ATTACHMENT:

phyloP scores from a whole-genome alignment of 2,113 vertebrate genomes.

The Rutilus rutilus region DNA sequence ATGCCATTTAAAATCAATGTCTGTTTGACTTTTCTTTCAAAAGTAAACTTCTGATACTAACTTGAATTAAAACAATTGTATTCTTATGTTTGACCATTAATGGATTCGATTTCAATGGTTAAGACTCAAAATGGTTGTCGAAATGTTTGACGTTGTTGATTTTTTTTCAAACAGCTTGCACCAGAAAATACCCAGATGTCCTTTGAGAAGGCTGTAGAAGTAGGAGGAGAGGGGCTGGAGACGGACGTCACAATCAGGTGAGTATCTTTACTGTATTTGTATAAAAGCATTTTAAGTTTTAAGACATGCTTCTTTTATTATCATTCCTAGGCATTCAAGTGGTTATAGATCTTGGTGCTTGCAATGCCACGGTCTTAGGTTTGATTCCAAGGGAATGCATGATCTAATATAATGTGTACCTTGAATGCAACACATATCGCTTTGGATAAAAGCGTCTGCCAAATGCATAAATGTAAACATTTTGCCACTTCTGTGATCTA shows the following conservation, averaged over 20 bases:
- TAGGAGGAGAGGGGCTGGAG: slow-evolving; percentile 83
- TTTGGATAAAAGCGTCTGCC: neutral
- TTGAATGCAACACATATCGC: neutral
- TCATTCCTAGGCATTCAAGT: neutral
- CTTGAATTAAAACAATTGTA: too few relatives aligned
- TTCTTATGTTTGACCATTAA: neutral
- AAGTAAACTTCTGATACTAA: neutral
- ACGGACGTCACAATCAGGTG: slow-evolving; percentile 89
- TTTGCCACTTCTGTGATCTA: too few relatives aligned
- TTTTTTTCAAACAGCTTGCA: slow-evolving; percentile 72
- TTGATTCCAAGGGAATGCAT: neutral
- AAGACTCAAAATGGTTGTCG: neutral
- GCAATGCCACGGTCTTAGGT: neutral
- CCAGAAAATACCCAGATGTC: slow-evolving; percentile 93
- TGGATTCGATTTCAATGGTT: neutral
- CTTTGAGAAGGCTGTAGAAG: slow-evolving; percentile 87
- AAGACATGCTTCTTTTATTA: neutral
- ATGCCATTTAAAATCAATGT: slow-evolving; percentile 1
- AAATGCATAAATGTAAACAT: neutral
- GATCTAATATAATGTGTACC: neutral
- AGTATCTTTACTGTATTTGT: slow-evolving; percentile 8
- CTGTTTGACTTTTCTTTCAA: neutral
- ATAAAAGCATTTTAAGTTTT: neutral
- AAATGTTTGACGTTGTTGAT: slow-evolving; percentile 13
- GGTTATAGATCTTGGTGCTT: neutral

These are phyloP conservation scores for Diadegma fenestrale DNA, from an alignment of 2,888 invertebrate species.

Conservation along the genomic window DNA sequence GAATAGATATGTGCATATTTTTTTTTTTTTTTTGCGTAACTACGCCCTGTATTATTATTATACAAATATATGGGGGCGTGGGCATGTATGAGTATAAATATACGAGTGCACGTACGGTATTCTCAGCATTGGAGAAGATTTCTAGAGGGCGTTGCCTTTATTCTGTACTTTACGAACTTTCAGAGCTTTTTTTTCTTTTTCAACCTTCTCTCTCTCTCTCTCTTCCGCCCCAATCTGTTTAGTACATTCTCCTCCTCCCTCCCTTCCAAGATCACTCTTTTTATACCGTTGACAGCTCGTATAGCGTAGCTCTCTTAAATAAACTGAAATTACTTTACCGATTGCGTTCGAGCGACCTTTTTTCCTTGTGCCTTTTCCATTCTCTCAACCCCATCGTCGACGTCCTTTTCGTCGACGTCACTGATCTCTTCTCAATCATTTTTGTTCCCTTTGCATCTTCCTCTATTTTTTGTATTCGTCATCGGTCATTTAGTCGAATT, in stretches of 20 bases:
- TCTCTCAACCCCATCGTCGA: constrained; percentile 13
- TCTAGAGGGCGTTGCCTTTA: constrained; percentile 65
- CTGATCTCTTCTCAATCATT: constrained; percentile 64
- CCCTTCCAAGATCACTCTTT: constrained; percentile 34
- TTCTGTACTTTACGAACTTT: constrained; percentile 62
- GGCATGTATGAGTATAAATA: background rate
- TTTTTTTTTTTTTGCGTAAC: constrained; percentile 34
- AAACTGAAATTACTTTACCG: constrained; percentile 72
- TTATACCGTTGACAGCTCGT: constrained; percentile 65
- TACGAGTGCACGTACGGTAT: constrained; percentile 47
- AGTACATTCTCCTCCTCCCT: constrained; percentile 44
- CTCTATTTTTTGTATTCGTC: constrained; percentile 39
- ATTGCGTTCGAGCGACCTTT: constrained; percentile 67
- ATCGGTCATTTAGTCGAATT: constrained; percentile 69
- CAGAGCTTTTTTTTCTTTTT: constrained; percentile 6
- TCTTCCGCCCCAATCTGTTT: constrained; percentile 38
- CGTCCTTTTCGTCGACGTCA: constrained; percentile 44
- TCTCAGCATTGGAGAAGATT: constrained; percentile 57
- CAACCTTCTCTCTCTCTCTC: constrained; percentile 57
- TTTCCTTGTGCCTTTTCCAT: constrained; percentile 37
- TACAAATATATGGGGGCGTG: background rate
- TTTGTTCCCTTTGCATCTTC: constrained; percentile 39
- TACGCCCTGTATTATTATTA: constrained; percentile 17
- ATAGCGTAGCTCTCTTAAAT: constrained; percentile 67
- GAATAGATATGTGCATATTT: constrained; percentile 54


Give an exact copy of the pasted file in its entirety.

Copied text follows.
phyloP scores from a whole-genome alignment of 2,113 vertebrate genomes.

The Rutilus rutilus region DNA sequence ATGCCATTTAAAATCAATGTCTGTTTGACTTTTCTTTCAAAAGTAAACTTCTGATACTAACTTGAATTAAAACAATTGTATTCTTATGTTTGACCATTAATGGATTCGATTTCAATGGTTAAGACTCAAAATGGTTGTCGAAATGTTTGACGTTGTTGATTTTTTTTCAAACAGCTTGCACCAGAAAATACCCAGATGTCCTTTGAGAAGGCTGTAGAAGTAGGAGGAGAGGGGCTGGAGACGGACGTCACAATCAGGTGAGTATCTTTACTGTATTTGTATAAAAGCATTTTAAGTTTTAAGACATGCTTCTTTTATTATCATTCCTAGGCATTCAAGTGGTTATAGATCTTGGTGCTTGCAATGCCACGGTCTTAGGTTTGATTCCAAGGGAATGCATGATCTAATATAATGTGTACCTTGAATGCAACACATATCGCTTTGGATAAAAGCGTCTGCCAAATGCATAAATGTAAACATTTTGCCACTTCTGTGATCTA shows the following conservation, averaged over 20 bases:
- TAGGAGGAGAGGGGCTGGAG: slow-evolving; percentile 83
- TTTGGATAAAAGCGTCTGCC: neutral
- TTGAATGCAACACATATCGC: neutral
- TCATTCCTAGGCATTCAAGT: neutral
- CTTGAATTAAAACAATTGTA: too few relatives aligned
- TTCTTATGTTTGACCATTAA: neutral
- AAGTAAACTTCTGATACTAA: neutral
- ACGGACGTCACAATCAGGTG: slow-evolving; percentile 89
- TTTGCCACTTCTGTGATCTA: too few relatives aligned
- TTTTTTTCAAACAGCTTGCA: slow-evolving; percentile 72
- TTGATTCCAAGGGAATGCAT: neutral
- AAGACTCAAAATGGTTGTCG: neutral
- GCAATGCCACGGTCTTAGGT: neutral
- CCAGAAAATACCCAGATGTC: slow-evolving; percentile 93
- TGGATTCGATTTCAATGGTT: neutral
- CTTTGAGAAGGCTGTAGAAG: slow-evolving; percentile 87
- AAGACATGCTTCTTTTATTA: neutral
- ATGCCATTTAAAATCAATGT: slow-evolving; percentile 1
- AAATGCATAAATGTAAACAT: neutral
- GATCTAATATAATGTGTACC: neutral
- AGTATCTTTACTGTATTTGT: slow-evolving; percentile 8
- CTGTTTGACTTTTCTTTCAA: neutral
- ATAAAAGCATTTTAAGTTTT: neutral
- AAATGTTTGACGTTGTTGAT: slow-evolving; percentile 13
- GGTTATAGATCTTGGTGCTT: neutral

These are phyloP conservation scores for Diadegma fenestrale DNA, from an alignment of 2,888 invertebrate species.

Conservation along the genomic window DNA sequence GAATAGATATGTGCATATTTTTTTTTTTTTTTTGCGTAACTACGCCCTGTATTATTATTATACAAATATATGGGGGCGTGGGCATGTATGAGTATAAATATACGAGTGCACGTACGGTATTCTCAGCATTGGAGAAGATTTCTAGAGGGCGTTGCCTTTATTCTGTACTTTACGAACTTTCAGAGCTTTTTTTTCTTTTTCAACCTTCTCTCTCTCTCTCTCTTCCGCCCCAATCTGTTTAGTACATTCTCCTCCTCCCTCCCTTCCAAGATCACTCTTTTTATACCGTTGACAGCTCGTATAGCGTAGCTCTCTTAAATAAACTGAAATTACTTTACCGATTGCGTTCGAGCGACCTTTTTTCCTTGTGCCTTTTCCATTCTCTCAACCCCATCGTCGACGTCCTTTTCGTCGACGTCACTGATCTCTTCTCAATCATTTTTGTTCCCTTTGCATCTTCCTCTATTTTTTGTATTCGTCATCGGTCATTTAGTCGAATT, in stretches of 20 bases:
- TCTCTCAACCCCATCGTCGA: constrained; percentile 13
- TCTAGAGGGCGTTGCCTTTA: constrained; percentile 65
- CTGATCTCTTCTCAATCATT: constrained; percentile 64
- CCCTTCCAAGATCACTCTTT: constrained; percentile 34
- TTCTGTACTTTACGAACTTT: constrained; percentile 62
- GGCATGTATGAGTATAAATA: background rate
- TTTTTTTTTTTTTGCGTAAC: constrained; percentile 34
- AAACTGAAATTACTTTACCG: constrained; percentile 72
- TTATACCGTTGACAGCTCGT: constrained; percentile 65
- TACGAGTGCACGTACGGTAT: constrained; percentile 47
- AGTACATTCTCCTCCTCCCT: constrained; percentile 44
- CTCTATTTTTTGTATTCGTC: constrained; percentile 39
- ATTGCGTTCGAGCGACCTTT: constrained; percentile 67
- ATCGGTCATTTAGTCGAATT: constrained; percentile 69
- CAGAGCTTTTTTTTCTTTTT: constrained; percentile 6
- TCTTCCGCCCCAATCTGTTT: constrained; percentile 38
- CGTCCTTTTCGTCGACGTCA: constrained; percentile 44
- TCTCAGCATTGGAGAAGATT: constrained; percentile 57
- CAACCTTCTCTCTCTCTCTC: constrained; percentile 57
- TTTCCTTGTGCCTTTTCCAT: constrained; percentile 37
- TACAAATATATGGGGGCGTG: background rate
- TTTGTTCCCTTTGCATCTTC: constrained; percentile 39
- TACGCCCTGTATTATTATTA: constrained; percentile 17
- ATAGCGTAGCTCTCTTAAAT: constrained; percentile 67
- GAATAGATATGTGCATATTT: constrained; percentile 54